nxthe The committee workug fact that people came to a college Any student who has not rceived; The decorations, the design for
on the naming of the new.field hous opera to laugh. He declared that co the report of his grades may obtain it which is to be worked out by archi-'
after Coach Yost reported mitte work ccratersahouldecreatd antlby calling at the Registrar's office. tectural students in their classes, are,-f
almost completed. -A committee o then put in comic situations, and that as in the past, to be given the chief.;
the council is now w-orking, on a thendialguemo u ten omeofd tatattention.
heans of better supnorking the Var- the dialogue would then come of it SCHWAB PRAISES Tickets for the affair arxe to be in
sity bane. Reports on the methods of self. He so sugested that the BT SETTLEMENT charge of Earl .Sander
ers keep in mindl the fact that the wo- DE T S T L M N 'cagofarI.Snd, 2Awh
supporting the band in other univer-- willannounce the method of distribu-
s ti e s parts will be taken by men
sides we reacd. which is a comic possibility not con- London, Feb. 21--(By A.P.)-Set-t
A resolution thanking Dean J. A. tained in any other musical produc- t'ement of the British debt to Amer-
Bursley and Mrs. Bursley for the en- tion, and should therefore be utiliz- ica marks the greatest piece of- con Prof. Scott Slowly Recovering .
tertainment they gave the council at ed freely. structive international achievement- in Prof. Irving D. Scott, of the geology
their home recently was unanimously Further Tryouts Report Monday modern history and will inevitably ' department, who has been ill for a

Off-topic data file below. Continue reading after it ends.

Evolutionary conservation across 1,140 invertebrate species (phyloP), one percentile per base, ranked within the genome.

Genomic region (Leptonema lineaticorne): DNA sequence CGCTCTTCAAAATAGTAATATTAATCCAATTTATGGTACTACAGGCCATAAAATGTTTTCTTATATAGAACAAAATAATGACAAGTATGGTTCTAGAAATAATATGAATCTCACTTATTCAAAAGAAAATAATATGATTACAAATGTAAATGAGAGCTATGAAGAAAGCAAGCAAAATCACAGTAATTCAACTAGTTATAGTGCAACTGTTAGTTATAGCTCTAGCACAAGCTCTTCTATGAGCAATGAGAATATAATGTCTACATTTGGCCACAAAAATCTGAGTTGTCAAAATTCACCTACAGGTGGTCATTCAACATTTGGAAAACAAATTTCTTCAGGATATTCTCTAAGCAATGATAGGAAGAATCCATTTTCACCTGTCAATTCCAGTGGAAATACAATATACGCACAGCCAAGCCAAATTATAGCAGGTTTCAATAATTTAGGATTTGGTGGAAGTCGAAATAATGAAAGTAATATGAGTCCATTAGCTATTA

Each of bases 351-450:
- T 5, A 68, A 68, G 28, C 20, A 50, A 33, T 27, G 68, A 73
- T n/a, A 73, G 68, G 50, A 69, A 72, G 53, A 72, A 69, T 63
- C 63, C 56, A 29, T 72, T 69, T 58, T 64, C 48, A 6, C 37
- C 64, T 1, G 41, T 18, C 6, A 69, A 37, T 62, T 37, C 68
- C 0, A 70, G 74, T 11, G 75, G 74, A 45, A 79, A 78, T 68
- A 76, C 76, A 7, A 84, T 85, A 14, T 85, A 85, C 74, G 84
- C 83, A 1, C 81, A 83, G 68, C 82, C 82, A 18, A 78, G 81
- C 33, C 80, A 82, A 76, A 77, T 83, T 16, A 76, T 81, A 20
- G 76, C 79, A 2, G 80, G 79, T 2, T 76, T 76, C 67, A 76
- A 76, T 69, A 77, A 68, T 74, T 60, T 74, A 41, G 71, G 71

passed. All men interested in writing any have a far reaching effect in stail- !month, is 'gaining in health slowly.
-part of the opera book for next year, izing Europe's economics, declared Profgsasor Scott is certain that he can-
INSTALL PHI TAU who were unable to attend the meet- harles M Schwab, in a chat wit take un his classes next week, de-.
I ng yesterday, should report in tho rther American lne wspaper men this; spite his improvement.
AS PHI KAPPA TAU: office of the general secretary of the afternoon in the office of Am erican
- -Union between 4 and 6 o'clock Mon- IAmbassador Harvey. Zoology Instructor Il
The Phi Tau house club was install- day afternoon. .-- Lloyd E.. Thatcher of the Zoology
as Tau chapter of Phi Kappa -.TanBTH RC EST-A department has been confied to his
national general fraternity Thursday, Mussolini Acts -as eSmetha ys b con id to his
Friaya~nl Sturlayoflas wek, Roe, eb 21-(B A..)-remerhome the pa~st few days by'a mild es
Friday, and Saturday of last week. Rome, Feb. 21-(By A.P.)ren TO PLAY AT PROM of influenza. Mr. Thatcher expectal
Thirty-five men, including three alum- Mussolini was best man at the mar- to be able to meet his classes by th
ni, were initiatedretOfficers of the riage of Signorina Clementi to De- early part of next week.-
house club were retained as, chapter puty' Finzi, under-secretary of thme in- Smith's sa xophoane orchestra, of
officers in their same -ositions. teror, last night; the bride is the Kentucky which played at this year's
Dr. 1. V. Irardon of Miami univor- nniecerof Cardinal Vanutelli, dean of . Hop, has been secured for the Sopho.. Curley Appointed Bishop
sity, national president of Phi Kappa the Papal Sacred college. more Prom, to be held March 23 at Rome, Feb. 21-. --(y A.P.)- The
Ithe Union. ' Rev. Daniel J. Ctirley, rector of the
rn.. . .. ,..,. . t. . ,.. ..4..f- tt .., ., th..

of Religious Education, sponsored by
the Student Christian association,
Proc. William A. Frayer of the history
department gave an address last night
at the Methodist church on "Religious
Education and Public Affairs". From
star~t to finish the keynote of the en-
tire speech was optimism.
Professor Frayer first asked the'
question, "What is humanity going to
do writh religion in -this age of ma-
terialism." The answers to this then
came fa'st and plenty, the speaker in-
dieating that religion has a greater,.
more practical place in the life of
man than it. has ever had since the
beginning of history.
Tendency for Co-operation
The different movements of the
I nineteenth century, skepticism and ni-
hilism were traced up to their pre-
ent stage of development and the good
in the individualistic attitude of man